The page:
Control of electron-electron interaction in graphene by proximity screening
AuthorsKim, M.; orcid: 0000-0001-6304-6901
Xu, S. G.; orcid: 0000-0002-0589-5291
Berdyugin, A. I.
Kumaravadivel, P.; orcid: 0000-0002-9817-1697
Kuang, W.; orcid: 0000-0003-4309-365X
Krishna Kumar, R.
Gorbachev, R. V.; orcid: 0000-0003-3604-5617
Watanabe, K.; orcid: 0000-0003-3701-8119
Grigorieva, I. V.; orcid: 0000-0001-5991-7778
Fal’ko, V. I.; orcid: 0000-0003-0828-0310
Polini, M.; email: firstname.lastname@example.org
Geim, A. K.; orcid: 0000-0003-2861-8331; email: email@example.com
MetadataShow full item record
AbstractAbstract: Electron-electron interactions play a critical role in many condensed matter phenomena, and it is tempting to find a way to control them by changing the interactions’ strength. One possible approach is to place a studied system in proximity of a metal, which induces additional screening and hence suppresses electron interactions. Here, using devices with atomically-thin gate dielectrics and atomically-flat metallic gates, we measure the electron-electron scattering length in graphene and report qualitative deviations from the standard behavior. The changes induced by screening become important only at gate dielectric thicknesses of a few nm, much smaller than a typical separation between electrons. Our theoretical analysis agrees well with the scattering rates extracted from measurements of electron viscosity in monolayer graphene and of umklapp electron-electron scattering in graphene superlattices. The results provide a guidance for future attempts to achieve proximity screening of many-body phenomena in two-dimensional systems.
CitationNature Communications, volume 11, issue 1, page 2339
PublisherNature Publishing Group UK
DescriptionFrom Springer Nature via Jisc Publications Router
History: received 2019-11-28, accepted 2020-03-25, registration 2020-04-01, online 2020-05-11, pub-electronic 2020-05-11, collection 2020-12
Publication status: Published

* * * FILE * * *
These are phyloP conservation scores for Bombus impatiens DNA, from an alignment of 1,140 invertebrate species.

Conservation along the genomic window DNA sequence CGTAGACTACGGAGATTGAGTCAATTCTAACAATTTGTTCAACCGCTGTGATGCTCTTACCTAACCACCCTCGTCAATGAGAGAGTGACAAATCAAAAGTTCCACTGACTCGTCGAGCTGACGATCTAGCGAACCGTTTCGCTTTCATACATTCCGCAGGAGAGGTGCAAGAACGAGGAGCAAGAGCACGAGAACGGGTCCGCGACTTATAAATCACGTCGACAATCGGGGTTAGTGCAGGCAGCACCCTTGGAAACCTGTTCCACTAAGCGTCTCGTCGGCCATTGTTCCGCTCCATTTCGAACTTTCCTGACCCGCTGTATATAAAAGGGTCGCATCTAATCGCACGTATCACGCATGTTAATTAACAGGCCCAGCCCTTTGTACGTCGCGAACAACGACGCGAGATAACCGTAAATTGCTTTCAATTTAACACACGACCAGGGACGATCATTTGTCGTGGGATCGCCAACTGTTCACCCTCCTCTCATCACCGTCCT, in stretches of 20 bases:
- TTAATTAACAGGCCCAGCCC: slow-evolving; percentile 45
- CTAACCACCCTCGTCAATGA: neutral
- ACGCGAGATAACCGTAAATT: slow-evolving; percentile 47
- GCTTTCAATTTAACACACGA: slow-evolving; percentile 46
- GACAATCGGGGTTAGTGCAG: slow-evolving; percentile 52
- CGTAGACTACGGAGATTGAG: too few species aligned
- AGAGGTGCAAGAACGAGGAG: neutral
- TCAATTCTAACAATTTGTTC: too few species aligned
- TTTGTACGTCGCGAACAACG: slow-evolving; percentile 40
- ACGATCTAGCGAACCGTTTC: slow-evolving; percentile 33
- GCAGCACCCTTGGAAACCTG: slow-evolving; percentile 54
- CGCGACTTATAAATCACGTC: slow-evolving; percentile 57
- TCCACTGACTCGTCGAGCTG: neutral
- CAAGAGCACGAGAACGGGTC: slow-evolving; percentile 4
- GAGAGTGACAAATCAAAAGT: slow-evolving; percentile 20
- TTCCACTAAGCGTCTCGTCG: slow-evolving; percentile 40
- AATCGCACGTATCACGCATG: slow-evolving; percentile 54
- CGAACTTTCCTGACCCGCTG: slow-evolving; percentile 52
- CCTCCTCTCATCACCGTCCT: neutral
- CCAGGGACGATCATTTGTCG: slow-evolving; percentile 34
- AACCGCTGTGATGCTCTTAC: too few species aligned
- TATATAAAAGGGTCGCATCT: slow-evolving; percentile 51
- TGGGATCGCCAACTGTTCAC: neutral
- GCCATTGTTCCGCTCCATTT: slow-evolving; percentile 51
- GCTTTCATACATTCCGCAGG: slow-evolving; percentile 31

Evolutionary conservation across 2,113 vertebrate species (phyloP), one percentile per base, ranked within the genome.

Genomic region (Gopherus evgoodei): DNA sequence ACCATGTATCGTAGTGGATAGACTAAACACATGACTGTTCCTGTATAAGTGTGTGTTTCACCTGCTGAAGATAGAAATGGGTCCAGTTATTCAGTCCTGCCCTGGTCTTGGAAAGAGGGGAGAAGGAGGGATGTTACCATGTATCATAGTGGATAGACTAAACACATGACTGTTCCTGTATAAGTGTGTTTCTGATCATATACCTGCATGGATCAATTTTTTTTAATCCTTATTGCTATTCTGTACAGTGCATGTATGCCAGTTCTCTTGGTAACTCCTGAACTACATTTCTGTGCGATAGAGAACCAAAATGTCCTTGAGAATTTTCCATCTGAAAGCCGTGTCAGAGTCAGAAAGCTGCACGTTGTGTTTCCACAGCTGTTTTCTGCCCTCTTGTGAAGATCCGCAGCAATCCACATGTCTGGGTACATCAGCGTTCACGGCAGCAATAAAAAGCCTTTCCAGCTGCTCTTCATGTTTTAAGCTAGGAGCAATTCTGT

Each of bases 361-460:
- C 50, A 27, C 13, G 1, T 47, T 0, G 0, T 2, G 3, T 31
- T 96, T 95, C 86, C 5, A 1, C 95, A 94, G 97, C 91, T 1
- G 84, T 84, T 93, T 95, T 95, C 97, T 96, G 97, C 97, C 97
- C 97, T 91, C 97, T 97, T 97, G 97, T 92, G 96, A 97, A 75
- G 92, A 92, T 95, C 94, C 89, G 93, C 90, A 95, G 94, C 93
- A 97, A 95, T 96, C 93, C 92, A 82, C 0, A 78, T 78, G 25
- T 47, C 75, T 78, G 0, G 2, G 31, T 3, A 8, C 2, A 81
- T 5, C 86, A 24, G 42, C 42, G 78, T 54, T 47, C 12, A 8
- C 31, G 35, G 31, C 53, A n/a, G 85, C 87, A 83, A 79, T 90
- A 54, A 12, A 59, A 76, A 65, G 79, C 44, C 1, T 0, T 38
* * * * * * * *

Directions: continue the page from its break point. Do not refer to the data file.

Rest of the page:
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No Difference in Penetrance between Truncating and Missense/Aberrant Splicing Pathogenic Variants in MLH1 and MSH2: A Prospective Lynch Syndrome Database StudyDominguez-Valentin, Mev; orcid: 0000-0001-7856-0057; email: Mev.Dominguez.Valentin@rr-research.no; Plazzer, John-Paul; orcid: 0000-0001-5114-4301; email: firstname.lastname@example.org; Sampson, Julian R.; email: Sampson@cardiff.ac.uk; Engel, Christoph; orcid: 0000-0002-7247-282X; email: email@example.com; Aretz, Stefan; orcid: 0000-0002-5228-1890; email: firstname.lastname@example.org; Jenkins, Mark A.; email: email@example.com; Sunde, Lone; email: firstname.lastname@example.org; Bernstein, Inge; email: email@example.com; Capella, Gabriel; orcid: 0000-0002-4669-7320; email: firstname.lastname@example.org; Balaguer, Francesc; orcid: 0000-0002-0206-0539; email: email@example.com; et al. (MDPI, 2021-06-28)Background. Lynch syndrome is the most common genetic predisposition for hereditary cancer. Carriers of pathogenic changes in mismatch repair (MMR) genes have an increased risk of developing colorectal (CRC), endometrial, ovarian, urinary tract, prostate, and other cancers, depending on which gene is malfunctioning. In Lynch syndrome, differences in cancer incidence (penetrance) according to the gene involved have led to the stratification of cancer surveillance. By contrast, any differences in penetrance determined by the type of pathogenic variant remain unknown. Objective. To determine cumulative incidences of cancer in carriers of truncating and missense or aberrant splicing pathogenic variants of the MLH1 and MSH2 genes. Methods. Carriers of pathogenic variants of MLH1 (path_MLH1) and MSH2 (path_MSH2) genes filed in the Prospective Lynch Syndrome Database (PLSD) were categorized as truncating or missense/aberrant splicing according to the InSiGHT criteria for pathogenicity. Results. Among 5199 carriers, 1045 had missense or aberrant splicing variants, and 3930 had truncating variants. Prospective observation years for the two groups were 8205 and 34,141 years, respectively, after which there were no significant differences in incidences for cancer overall or for colorectal cancer or endometrial cancers separately. Conclusion. Truncating and missense or aberrant splicing pathogenic variants were associated with similar average cumulative incidences of cancer in carriers of path MLH1 and path_MSH2.
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